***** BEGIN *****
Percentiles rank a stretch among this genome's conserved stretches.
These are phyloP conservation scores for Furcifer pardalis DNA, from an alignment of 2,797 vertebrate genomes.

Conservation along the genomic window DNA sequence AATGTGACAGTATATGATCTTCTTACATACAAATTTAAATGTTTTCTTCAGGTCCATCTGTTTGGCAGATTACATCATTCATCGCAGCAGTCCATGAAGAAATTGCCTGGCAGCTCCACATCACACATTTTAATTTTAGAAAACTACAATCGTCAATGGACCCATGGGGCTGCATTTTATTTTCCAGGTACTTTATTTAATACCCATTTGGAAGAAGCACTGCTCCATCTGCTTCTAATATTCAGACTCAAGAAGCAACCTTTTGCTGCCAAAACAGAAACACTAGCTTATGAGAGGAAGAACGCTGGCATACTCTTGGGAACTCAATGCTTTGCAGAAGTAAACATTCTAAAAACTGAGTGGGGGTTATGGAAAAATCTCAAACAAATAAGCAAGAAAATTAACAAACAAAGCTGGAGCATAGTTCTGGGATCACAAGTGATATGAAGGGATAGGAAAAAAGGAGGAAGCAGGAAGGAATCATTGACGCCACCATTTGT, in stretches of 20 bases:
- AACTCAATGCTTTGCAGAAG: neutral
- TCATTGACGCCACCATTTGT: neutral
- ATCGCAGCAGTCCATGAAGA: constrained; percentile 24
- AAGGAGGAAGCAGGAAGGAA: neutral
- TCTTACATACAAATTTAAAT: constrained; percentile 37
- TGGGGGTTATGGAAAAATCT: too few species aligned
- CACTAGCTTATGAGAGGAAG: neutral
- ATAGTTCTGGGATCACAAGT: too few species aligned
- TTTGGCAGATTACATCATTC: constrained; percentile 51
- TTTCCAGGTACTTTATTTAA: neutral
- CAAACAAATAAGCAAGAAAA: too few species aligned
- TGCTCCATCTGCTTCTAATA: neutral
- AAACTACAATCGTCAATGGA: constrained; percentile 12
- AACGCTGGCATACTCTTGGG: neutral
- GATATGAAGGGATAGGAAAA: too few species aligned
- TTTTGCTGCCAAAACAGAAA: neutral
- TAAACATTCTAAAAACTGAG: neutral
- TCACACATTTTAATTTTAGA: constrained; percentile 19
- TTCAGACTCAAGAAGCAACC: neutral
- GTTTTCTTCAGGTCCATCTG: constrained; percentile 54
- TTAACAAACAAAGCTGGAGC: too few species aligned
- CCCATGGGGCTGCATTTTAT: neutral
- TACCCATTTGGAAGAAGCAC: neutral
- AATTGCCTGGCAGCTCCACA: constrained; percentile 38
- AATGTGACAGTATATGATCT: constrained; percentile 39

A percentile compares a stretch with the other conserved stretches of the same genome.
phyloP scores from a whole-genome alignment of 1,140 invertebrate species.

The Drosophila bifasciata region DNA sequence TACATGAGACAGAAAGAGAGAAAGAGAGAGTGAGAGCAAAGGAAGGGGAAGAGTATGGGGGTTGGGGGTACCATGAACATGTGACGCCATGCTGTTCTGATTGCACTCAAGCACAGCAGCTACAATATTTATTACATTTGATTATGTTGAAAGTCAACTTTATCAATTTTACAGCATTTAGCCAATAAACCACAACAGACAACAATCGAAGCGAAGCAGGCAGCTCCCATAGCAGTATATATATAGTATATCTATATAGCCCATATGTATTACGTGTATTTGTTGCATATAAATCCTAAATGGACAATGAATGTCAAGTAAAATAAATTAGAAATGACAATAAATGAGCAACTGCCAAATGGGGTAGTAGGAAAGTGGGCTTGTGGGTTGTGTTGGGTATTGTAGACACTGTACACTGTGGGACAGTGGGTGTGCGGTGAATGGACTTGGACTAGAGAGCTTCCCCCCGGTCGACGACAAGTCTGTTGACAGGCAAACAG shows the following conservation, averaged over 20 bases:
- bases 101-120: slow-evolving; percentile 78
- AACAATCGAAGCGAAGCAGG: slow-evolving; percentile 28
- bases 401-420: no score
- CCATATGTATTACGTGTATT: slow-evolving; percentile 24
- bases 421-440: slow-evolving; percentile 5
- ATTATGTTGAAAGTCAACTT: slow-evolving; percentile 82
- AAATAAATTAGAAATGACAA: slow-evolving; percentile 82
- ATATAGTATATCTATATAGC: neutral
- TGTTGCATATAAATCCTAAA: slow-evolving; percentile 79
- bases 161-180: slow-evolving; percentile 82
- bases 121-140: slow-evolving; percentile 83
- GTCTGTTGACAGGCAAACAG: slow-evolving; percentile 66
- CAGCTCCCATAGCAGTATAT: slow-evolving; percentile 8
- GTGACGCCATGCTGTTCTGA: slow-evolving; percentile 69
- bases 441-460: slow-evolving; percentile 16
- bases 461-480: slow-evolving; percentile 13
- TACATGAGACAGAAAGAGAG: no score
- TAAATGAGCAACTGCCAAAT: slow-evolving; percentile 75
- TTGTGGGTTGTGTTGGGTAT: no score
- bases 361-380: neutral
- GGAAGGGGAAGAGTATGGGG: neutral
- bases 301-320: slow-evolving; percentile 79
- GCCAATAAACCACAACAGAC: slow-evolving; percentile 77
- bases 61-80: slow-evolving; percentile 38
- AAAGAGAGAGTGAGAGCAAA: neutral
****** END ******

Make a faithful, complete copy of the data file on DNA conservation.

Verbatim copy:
Percentiles rank a stretch among this genome's conserved stretches.
These are phyloP conservation scores for Furcifer pardalis DNA, from an alignment of 2,797 vertebrate genomes.

Conservation along the genomic window DNA sequence AATGTGACAGTATATGATCTTCTTACATACAAATTTAAATGTTTTCTTCAGGTCCATCTGTTTGGCAGATTACATCATTCATCGCAGCAGTCCATGAAGAAATTGCCTGGCAGCTCCACATCACACATTTTAATTTTAGAAAACTACAATCGTCAATGGACCCATGGGGCTGCATTTTATTTTCCAGGTACTTTATTTAATACCCATTTGGAAGAAGCACTGCTCCATCTGCTTCTAATATTCAGACTCAAGAAGCAACCTTTTGCTGCCAAAACAGAAACACTAGCTTATGAGAGGAAGAACGCTGGCATACTCTTGGGAACTCAATGCTTTGCAGAAGTAAACATTCTAAAAACTGAGTGGGGGTTATGGAAAAATCTCAAACAAATAAGCAAGAAAATTAACAAACAAAGCTGGAGCATAGTTCTGGGATCACAAGTGATATGAAGGGATAGGAAAAAAGGAGGAAGCAGGAAGGAATCATTGACGCCACCATTTGT, in stretches of 20 bases:
- AACTCAATGCTTTGCAGAAG: neutral
- TCATTGACGCCACCATTTGT: neutral
- ATCGCAGCAGTCCATGAAGA: constrained; percentile 24
- AAGGAGGAAGCAGGAAGGAA: neutral
- TCTTACATACAAATTTAAAT: constrained; percentile 37
- TGGGGGTTATGGAAAAATCT: too few species aligned
- CACTAGCTTATGAGAGGAAG: neutral
- ATAGTTCTGGGATCACAAGT: too few species aligned
- TTTGGCAGATTACATCATTC: constrained; percentile 51
- TTTCCAGGTACTTTATTTAA: neutral
- CAAACAAATAAGCAAGAAAA: too few species aligned
- TGCTCCATCTGCTTCTAATA: neutral
- AAACTACAATCGTCAATGGA: constrained; percentile 12
- AACGCTGGCATACTCTTGGG: neutral
- GATATGAAGGGATAGGAAAA: too few species aligned
- TTTTGCTGCCAAAACAGAAA: neutral
- TAAACATTCTAAAAACTGAG: neutral
- TCACACATTTTAATTTTAGA: constrained; percentile 19
- TTCAGACTCAAGAAGCAACC: neutral
- GTTTTCTTCAGGTCCATCTG: constrained; percentile 54
- TTAACAAACAAAGCTGGAGC: too few species aligned
- CCCATGGGGCTGCATTTTAT: neutral
- TACCCATTTGGAAGAAGCAC: neutral
- AATTGCCTGGCAGCTCCACA: constrained; percentile 38
- AATGTGACAGTATATGATCT: constrained; percentile 39

A percentile compares a stretch with the other conserved stretches of the same genome.
phyloP scores from a whole-genome alignment of 1,140 invertebrate species.

The Drosophila bifasciata region DNA sequence TACATGAGACAGAAAGAGAGAAAGAGAGAGTGAGAGCAAAGGAAGGGGAAGAGTATGGGGGTTGGGGGTACCATGAACATGTGACGCCATGCTGTTCTGATTGCACTCAAGCACAGCAGCTACAATATTTATTACATTTGATTATGTTGAAAGTCAACTTTATCAATTTTACAGCATTTAGCCAATAAACCACAACAGACAACAATCGAAGCGAAGCAGGCAGCTCCCATAGCAGTATATATATAGTATATCTATATAGCCCATATGTATTACGTGTATTTGTTGCATATAAATCCTAAATGGACAATGAATGTCAAGTAAAATAAATTAGAAATGACAATAAATGAGCAACTGCCAAATGGGGTAGTAGGAAAGTGGGCTTGTGGGTTGTGTTGGGTATTGTAGACACTGTACACTGTGGGACAGTGGGTGTGCGGTGAATGGACTTGGACTAGAGAGCTTCCCCCCGGTCGACGACAAGTCTGTTGACAGGCAAACAG shows the following conservation, averaged over 20 bases:
- bases 101-120: slow-evolving; percentile 78
- AACAATCGAAGCGAAGCAGG: slow-evolving; percentile 28
- bases 401-420: no score
- CCATATGTATTACGTGTATT: slow-evolving; percentile 24
- bases 421-440: slow-evolving; percentile 5
- ATTATGTTGAAAGTCAACTT: slow-evolving; percentile 82
- AAATAAATTAGAAATGACAA: slow-evolving; percentile 82
- ATATAGTATATCTATATAGC: neutral
- TGTTGCATATAAATCCTAAA: slow-evolving; percentile 79
- bases 161-180: slow-evolving; percentile 82
- bases 121-140: slow-evolving; percentile 83
- GTCTGTTGACAGGCAAACAG: slow-evolving; percentile 66
- CAGCTCCCATAGCAGTATAT: slow-evolving; percentile 8
- GTGACGCCATGCTGTTCTGA: slow-evolving; percentile 69
- bases 441-460: slow-evolving; percentile 16
- bases 461-480: slow-evolving; percentile 13
- TACATGAGACAGAAAGAGAG: no score
- TAAATGAGCAACTGCCAAAT: slow-evolving; percentile 75
- TTGTGGGTTGTGTTGGGTAT: no score
- bases 361-380: neutral
- GGAAGGGGAAGAGTATGGGG: neutral
- bases 301-320: slow-evolving; percentile 79
- GCCAATAAACCACAACAGAC: slow-evolving; percentile 77
- bases 61-80: slow-evolving; percentile 38
- AAAGAGAGAGTGAGAGCAAA: neutral